The 5 Best Prenatal Vitamins, According to a Nutritionist

Maybe you’ve just started your fertility journey or recently found out you’re pregnant, and now you suddenly find yourself browsing the internet or staring at a wall of brightly colored prenatal vitamins at Target, no idea what you have to put your basket.

It’s daunting trying to decipher which of the countless options will work for you. Which will provide the most nutrients for you and your growing baby, without making you nauseous or costing you a small fortune? (Psst: if you have an HSA or FSA, you can use it to cover the cost of prenatal visits!)

As a clinical nutritionist and mother of two, I’ve reviewed the nutrition labels and ingredient lists of *lots* of prenatal vitamins over the years. Below is a list of the ones I recommend to my nutrition clients and friends, but first let’s discuss what goes into a good prenatal and when to start taking one.

Are prenatal vitamins necessary?

These days, the short answer is yes. Because pregnancy is a state marked by heightened nutritional needs (as is breastfeeding, for that matter), prenatal vitamins can offer additional support in a convenient format.

Prenatals can also help protect you against any gaps in your diet, for example, if you are not consuming dairy products and not getting a consistent source of dietary calcium, or if you are in your first trimester and you can only reduce Wheat Thins. right now. A prenatal can help you cover your bases, so it’s good to have one on hand.

When to start taking prenatal vitamins

Ideally, you’ll start taking your prenatal vitamins six to twelve months before you start trying to conceive. If you’re on a faster schedule, even three months before you start trying is best (eggs take three months to mature, so it will take you that long to see results).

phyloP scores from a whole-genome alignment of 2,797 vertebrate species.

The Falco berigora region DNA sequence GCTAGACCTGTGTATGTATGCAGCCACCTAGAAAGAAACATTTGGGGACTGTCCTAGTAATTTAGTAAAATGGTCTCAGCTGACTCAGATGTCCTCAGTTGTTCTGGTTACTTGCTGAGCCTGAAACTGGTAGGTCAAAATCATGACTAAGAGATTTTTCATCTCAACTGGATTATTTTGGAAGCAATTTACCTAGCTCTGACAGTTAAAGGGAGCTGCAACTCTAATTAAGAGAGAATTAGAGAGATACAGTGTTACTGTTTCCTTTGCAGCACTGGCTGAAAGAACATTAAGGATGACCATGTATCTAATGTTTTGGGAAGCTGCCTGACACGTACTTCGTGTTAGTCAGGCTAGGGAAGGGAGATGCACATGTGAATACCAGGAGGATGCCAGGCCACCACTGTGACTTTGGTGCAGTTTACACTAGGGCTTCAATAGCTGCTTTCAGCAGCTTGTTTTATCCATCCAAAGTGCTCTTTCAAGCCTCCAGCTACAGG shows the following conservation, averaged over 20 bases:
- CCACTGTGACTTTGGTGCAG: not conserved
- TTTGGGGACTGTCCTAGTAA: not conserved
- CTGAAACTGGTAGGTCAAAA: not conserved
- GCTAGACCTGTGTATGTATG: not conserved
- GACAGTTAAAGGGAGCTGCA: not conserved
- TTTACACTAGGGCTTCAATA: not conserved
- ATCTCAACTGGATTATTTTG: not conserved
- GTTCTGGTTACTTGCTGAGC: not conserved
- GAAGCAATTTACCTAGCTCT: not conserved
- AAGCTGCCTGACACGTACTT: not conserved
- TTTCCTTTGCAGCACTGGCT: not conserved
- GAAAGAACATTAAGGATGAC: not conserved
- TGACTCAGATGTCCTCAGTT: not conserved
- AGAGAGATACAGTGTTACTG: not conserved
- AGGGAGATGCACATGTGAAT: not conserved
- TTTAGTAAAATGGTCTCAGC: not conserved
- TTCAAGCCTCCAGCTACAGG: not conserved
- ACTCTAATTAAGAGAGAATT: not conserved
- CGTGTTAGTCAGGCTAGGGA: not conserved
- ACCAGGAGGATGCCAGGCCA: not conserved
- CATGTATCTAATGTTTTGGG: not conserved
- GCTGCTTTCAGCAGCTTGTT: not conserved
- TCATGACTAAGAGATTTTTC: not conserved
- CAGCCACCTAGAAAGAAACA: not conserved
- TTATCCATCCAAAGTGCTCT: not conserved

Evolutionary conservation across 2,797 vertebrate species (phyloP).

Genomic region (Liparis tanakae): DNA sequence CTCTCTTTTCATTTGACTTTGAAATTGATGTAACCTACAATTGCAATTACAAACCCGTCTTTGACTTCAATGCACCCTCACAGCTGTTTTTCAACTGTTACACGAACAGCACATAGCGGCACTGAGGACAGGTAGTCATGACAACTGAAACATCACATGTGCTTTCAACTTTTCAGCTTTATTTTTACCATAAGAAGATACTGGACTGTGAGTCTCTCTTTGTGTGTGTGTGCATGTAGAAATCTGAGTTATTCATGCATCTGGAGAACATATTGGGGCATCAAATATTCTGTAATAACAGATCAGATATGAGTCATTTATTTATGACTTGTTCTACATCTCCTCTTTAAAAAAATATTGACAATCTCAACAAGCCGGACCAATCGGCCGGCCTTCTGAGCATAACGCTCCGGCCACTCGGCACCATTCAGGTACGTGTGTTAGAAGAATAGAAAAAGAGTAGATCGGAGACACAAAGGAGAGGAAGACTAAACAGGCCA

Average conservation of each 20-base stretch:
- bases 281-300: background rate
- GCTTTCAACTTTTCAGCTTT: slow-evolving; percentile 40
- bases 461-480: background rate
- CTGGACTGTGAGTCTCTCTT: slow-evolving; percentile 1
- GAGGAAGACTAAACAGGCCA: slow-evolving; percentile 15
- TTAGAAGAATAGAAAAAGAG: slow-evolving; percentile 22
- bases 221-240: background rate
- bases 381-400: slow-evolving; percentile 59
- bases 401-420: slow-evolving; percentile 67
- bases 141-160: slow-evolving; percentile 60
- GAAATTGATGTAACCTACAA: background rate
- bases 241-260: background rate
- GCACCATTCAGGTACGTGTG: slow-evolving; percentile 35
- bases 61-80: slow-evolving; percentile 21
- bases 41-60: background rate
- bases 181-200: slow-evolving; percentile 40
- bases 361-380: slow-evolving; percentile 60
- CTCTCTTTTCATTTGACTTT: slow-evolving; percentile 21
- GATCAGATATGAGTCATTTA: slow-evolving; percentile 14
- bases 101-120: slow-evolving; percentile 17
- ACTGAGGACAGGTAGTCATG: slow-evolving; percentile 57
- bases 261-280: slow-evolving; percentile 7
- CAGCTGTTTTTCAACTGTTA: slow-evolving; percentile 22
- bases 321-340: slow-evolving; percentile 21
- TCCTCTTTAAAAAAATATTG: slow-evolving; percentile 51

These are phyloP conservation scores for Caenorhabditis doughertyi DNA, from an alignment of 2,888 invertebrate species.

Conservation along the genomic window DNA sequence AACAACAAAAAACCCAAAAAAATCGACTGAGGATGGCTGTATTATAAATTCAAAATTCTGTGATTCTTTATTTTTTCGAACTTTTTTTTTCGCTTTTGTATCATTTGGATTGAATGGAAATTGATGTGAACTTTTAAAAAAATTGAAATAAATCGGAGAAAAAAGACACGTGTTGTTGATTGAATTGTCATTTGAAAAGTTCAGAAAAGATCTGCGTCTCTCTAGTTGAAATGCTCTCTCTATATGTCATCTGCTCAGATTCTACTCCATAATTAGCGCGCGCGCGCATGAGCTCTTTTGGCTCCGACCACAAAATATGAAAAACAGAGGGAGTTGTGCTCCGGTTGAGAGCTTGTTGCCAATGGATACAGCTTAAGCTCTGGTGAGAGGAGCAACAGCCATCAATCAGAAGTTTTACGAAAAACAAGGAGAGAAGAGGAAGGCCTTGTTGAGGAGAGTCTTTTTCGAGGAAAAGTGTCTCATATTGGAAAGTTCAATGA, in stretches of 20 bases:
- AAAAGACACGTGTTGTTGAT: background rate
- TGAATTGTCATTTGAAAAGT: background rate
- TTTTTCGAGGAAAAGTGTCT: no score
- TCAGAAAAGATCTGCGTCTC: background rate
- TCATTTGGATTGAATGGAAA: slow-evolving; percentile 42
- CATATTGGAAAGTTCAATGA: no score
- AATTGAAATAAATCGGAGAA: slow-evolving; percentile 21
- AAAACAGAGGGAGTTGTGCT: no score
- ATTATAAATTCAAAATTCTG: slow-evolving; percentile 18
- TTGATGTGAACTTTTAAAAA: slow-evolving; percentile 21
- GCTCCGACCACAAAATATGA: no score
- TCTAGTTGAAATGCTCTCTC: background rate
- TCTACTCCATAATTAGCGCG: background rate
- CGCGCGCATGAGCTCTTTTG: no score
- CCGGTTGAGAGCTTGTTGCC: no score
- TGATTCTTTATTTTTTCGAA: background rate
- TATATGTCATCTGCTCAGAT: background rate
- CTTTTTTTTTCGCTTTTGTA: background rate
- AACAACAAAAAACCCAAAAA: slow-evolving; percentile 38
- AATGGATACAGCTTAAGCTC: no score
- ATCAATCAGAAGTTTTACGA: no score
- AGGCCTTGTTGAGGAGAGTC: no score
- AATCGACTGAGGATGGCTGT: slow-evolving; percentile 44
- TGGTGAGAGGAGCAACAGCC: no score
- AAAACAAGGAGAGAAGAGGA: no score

You will want these higher levels of nutrients circulating for optimal egg quality and implantation success. It is also essential to have high levels of folic acid in your body before the egg meets the sperm, as folic acid is needed to help close the neural tube in the developing fetus and can prevent neural tube defects. This happens very early in pregnancy, around 4 weeks, before many people even know they are pregnant.

But if you’ve already started trying to conceive or are already pregnant, don’t worry. Just start taking a prenatal vitamin as soon as possible, it’s never too late.

What to Look for in a Good Prenatal Vitamin

This is my must-have list when evaluating any prenatal vitamin.

Split doses

The number one feature to look for in a good prenatal? One that comes in divided doses. The body can only absorb a certain amount of a certain nutrient in one sitting (for example, the maximum amount of calcium the body can absorb at one time is 600 milligrams [mg]so taking a pill with 1000mg does you little good).

Split doses make it easier for your hard-working digestive system to break down all of these nutrients. For a two-dose formula, take one tablet in the morning and one tablet before bed.

Folic acid

Probably the most important factor that distinguishes prenatal vitamins from standard daily multivitamins is the amount of folic acid present. It is important to take increased amounts of folic acid during pregnancy because it is difficult to obtain the RDA (600 micrograms) from food alone. Make sure the supplement you are considering contains at least 600 mcg, or 400 mcg as a minimum.

A note on forms of folate: You may have heard of the very common genetic variant known as MTHFR, which if you have this variant is widely believed to mean that your body is having trouble converting folic acid into its active form, the L-methylfolate. The Centers for Disease Control and Prevention (CDC) say it’s a myth: People with MTHFR variants can process all types of folate, including folic acid. It doesn’t matter whether the prenatal you choose contains folic acid or 5-MTHF, the methylated form.

“Folic acid is the only type of folate that helps prevent neural tube defects,” states the CDC. “No scientific studies exist that show supplements containing other types of folate (such as 5-MTHF) can help prevent neural tube defects.”